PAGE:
As long as artists can have names linked to celebrities without having to explain the association or reasoning (i.e. Com Truise, Hype Williams, etc.), then why not long-dead political and social figures as well? Enter Karlmarx, the New Zealand-based duo of brothers (with different last names) Isaaz Aesilli and Mark McNeill, who have shared with us this cut from their forthcoming debut LP for the Cologne-based Melting Pot imprint. "Futuro" finds the brothers exploring a symphonic take on electronic music, one in which string-like synths (or possibly heavily processed string samples) flutter joyously atop a subdued electronic soundscape. Sometime between the pair's constant manipulation of the track's underlying elements and the tune's flashes of gurgling arps, Karlmarx playfully twists and turns the song's initial melody, weaving it through a variety of sounds and one-off variations as the beat gradually skips to the end of its two-and-a-half-plus minute run. "Futuro" is only the first taste from this down-under duo, whose debut LP, The Karlmarx Project (artwork above), is slated for release June 3.
How rad would it be if up-and-coming, genre-defying beat makers like Clams Casino provided the soundtrack for some of live television's biggest moments? Wouldn't it be doubly mindblowing to hear the misty expanse of a track like "Gorilla" (posted for download here) while seeing a space shuttle launch or watching your country win Olympic gold? Read more »
DJ/producer Jason Burns comes from Cleveland, Ohio, a place best known for its sports teams and shrines to rock 'n' roll, so you could understand that we were slightly taken aback when the he dropped this heart-wrenchingly soulful, UK-centric bass tune in our inbox the other day. Called "Back 2 You," the unreleased production corrals all the hallmarks of a contemporary dancefloor heater—R&B vocal samples, deep sub-bass tones, sparkling synth hooks, and skittering club rhythms—slowing them down into a syrupy 2-stepper that'll make you want to slow dance with whoever is standing closest (maybe even grind on 'em a bit, depending). The more we listen to Burns' work, the more it reminds us of low-end- and R&B-lovers like Brenmar and Kingdom, albeit with a heavier dash of proper dubstep soundscapes. Look for more of these jams from the Midwestern tunesmith when his first record drops via Sam Supa's Brap Dem! label later this year.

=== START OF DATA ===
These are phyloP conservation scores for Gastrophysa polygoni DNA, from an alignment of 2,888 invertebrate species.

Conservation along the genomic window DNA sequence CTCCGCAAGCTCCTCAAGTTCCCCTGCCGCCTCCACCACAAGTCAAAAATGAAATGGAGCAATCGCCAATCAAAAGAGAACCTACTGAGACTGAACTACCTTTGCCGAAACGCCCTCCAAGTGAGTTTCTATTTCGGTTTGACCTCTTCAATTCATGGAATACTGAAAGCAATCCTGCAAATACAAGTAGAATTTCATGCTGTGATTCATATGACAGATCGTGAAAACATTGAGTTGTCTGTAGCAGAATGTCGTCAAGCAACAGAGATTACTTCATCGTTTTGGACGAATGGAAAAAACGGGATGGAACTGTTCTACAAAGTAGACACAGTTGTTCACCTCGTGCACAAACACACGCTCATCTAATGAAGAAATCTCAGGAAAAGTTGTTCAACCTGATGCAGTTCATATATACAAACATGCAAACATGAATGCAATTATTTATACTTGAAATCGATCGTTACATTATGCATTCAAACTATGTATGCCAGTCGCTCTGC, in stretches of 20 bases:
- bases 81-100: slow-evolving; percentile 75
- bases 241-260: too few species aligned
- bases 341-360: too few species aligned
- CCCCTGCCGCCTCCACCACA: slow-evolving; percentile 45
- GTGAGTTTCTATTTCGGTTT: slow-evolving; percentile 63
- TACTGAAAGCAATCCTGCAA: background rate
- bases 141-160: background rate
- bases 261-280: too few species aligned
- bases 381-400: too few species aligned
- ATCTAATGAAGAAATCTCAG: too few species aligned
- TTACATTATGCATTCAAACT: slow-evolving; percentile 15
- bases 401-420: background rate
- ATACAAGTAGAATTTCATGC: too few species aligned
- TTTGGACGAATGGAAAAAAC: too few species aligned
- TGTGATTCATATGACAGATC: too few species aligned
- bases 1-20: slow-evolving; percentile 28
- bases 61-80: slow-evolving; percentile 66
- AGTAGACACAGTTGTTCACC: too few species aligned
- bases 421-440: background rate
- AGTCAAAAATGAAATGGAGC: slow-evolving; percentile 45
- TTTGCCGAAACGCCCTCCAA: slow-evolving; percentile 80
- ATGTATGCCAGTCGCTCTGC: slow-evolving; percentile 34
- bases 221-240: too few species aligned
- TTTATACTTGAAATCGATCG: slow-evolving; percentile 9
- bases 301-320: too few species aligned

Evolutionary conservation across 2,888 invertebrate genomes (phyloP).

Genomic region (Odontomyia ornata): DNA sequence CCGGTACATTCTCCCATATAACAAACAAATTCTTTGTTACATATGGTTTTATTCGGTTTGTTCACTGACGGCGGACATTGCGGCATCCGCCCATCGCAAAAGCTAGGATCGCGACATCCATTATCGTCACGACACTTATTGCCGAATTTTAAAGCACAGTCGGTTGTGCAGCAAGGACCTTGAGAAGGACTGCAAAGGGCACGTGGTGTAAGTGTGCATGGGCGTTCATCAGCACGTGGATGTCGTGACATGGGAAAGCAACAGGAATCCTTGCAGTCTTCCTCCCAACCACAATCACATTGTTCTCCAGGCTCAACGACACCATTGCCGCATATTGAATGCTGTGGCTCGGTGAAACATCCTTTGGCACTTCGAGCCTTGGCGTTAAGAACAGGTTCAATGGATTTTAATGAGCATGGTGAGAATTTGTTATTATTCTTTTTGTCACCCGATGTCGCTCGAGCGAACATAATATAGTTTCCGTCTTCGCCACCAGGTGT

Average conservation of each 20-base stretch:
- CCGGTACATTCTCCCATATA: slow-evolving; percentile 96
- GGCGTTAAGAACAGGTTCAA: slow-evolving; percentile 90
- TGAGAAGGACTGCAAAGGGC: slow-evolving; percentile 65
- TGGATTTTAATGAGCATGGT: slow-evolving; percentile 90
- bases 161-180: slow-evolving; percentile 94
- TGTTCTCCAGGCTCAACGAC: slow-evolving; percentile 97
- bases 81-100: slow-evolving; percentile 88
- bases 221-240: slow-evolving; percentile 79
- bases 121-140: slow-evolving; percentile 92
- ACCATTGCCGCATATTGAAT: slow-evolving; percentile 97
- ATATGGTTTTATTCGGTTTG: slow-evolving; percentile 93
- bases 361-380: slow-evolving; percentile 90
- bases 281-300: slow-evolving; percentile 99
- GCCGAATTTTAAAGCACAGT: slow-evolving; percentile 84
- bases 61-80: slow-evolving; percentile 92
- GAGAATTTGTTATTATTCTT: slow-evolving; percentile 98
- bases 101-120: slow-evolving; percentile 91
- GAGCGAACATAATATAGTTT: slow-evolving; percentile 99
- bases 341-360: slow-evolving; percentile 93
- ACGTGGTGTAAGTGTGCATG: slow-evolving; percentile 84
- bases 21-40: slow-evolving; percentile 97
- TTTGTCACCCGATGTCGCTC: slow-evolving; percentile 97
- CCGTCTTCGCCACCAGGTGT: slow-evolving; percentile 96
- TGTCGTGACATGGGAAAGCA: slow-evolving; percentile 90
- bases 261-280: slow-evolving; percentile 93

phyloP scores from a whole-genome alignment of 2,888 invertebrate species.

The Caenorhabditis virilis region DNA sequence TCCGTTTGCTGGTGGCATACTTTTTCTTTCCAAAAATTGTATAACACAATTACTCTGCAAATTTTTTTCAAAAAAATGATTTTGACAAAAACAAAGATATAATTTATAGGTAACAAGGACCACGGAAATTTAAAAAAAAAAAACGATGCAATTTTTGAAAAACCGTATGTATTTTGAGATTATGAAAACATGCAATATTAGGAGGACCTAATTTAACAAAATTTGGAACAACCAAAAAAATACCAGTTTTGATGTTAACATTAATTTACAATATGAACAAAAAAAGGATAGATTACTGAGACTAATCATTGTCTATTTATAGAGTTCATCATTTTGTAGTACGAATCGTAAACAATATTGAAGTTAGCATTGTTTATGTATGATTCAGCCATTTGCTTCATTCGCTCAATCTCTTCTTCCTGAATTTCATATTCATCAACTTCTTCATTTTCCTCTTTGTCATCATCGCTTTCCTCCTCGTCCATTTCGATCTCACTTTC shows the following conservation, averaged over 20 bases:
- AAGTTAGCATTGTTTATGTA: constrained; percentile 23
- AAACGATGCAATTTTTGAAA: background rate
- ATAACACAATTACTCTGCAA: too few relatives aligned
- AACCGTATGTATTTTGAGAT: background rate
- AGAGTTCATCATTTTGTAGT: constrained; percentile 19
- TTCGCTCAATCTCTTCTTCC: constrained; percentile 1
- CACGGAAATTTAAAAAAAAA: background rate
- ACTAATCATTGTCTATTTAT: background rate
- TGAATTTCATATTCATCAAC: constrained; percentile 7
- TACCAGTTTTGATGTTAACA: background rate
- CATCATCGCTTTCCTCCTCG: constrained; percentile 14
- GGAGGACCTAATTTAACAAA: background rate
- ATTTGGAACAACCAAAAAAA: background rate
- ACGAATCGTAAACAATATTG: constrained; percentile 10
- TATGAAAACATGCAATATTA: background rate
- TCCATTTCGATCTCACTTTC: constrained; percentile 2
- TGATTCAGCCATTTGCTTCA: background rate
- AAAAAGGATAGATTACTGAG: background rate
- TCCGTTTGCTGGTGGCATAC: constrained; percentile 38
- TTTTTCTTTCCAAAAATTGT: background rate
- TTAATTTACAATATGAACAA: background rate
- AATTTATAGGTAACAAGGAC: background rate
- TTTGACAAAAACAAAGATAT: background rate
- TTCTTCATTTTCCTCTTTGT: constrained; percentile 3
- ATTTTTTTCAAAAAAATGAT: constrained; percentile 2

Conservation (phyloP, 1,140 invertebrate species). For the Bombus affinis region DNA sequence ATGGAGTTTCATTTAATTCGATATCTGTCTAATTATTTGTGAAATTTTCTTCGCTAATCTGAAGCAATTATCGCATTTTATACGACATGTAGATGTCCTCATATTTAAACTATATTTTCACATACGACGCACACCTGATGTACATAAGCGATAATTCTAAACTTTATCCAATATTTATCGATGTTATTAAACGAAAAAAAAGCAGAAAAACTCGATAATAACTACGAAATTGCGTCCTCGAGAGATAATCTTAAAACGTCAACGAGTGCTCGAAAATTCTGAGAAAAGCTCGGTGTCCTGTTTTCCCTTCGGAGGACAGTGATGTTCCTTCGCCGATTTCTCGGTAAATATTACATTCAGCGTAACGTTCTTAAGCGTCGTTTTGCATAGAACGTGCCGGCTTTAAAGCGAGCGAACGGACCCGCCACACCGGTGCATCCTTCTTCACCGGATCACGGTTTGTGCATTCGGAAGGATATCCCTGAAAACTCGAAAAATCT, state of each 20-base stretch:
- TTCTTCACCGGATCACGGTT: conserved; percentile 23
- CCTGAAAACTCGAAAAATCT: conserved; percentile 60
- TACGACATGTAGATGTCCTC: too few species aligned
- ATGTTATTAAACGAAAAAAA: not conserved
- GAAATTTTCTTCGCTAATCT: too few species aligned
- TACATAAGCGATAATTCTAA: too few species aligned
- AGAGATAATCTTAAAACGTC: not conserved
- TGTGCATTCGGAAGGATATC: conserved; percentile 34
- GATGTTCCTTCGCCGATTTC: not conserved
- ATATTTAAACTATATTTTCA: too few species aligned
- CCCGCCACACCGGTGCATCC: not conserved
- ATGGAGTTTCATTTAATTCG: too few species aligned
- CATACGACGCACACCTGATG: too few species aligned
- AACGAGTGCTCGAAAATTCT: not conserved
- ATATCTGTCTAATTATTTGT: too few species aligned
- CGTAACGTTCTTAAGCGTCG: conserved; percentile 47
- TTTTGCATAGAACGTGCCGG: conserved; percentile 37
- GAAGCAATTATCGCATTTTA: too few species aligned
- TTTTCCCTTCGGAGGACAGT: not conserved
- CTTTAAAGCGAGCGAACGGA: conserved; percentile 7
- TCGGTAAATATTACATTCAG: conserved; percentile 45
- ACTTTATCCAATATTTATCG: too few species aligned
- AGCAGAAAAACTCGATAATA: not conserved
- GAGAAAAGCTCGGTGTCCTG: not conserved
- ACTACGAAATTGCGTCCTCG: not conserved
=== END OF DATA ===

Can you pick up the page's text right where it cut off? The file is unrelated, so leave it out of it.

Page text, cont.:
This wonky, hyperreal tune opens the forthcoming Colortronics EP by San Francisco producer Comma, which is scheduled to drop on May 24 via Salva's Frite Nite label. Awesomely titled "Ken Griffey Jr." (we're actually surprised that no one's used the iconic baseball player's name on a blunted, laser-infused beatscape before now), Comma's production boasts many sonic layers that all work towards the effect of wearing 3-D glasses on your ears, or something. Each element of the beat jumps out from the haze with a crack, only to slink back into the mix again. Synth sounds ebb and flow from the aural mist below, spreading outwards into your peripheries. A goopy bassline sits on top of everything, wriggling in place before it slithers away to make room for whatever unreal sound Comma pulls from his arsenal next. If that kind of listening suits you, make sure to check the six remaining tracks on Colortronics when they're made available next month.
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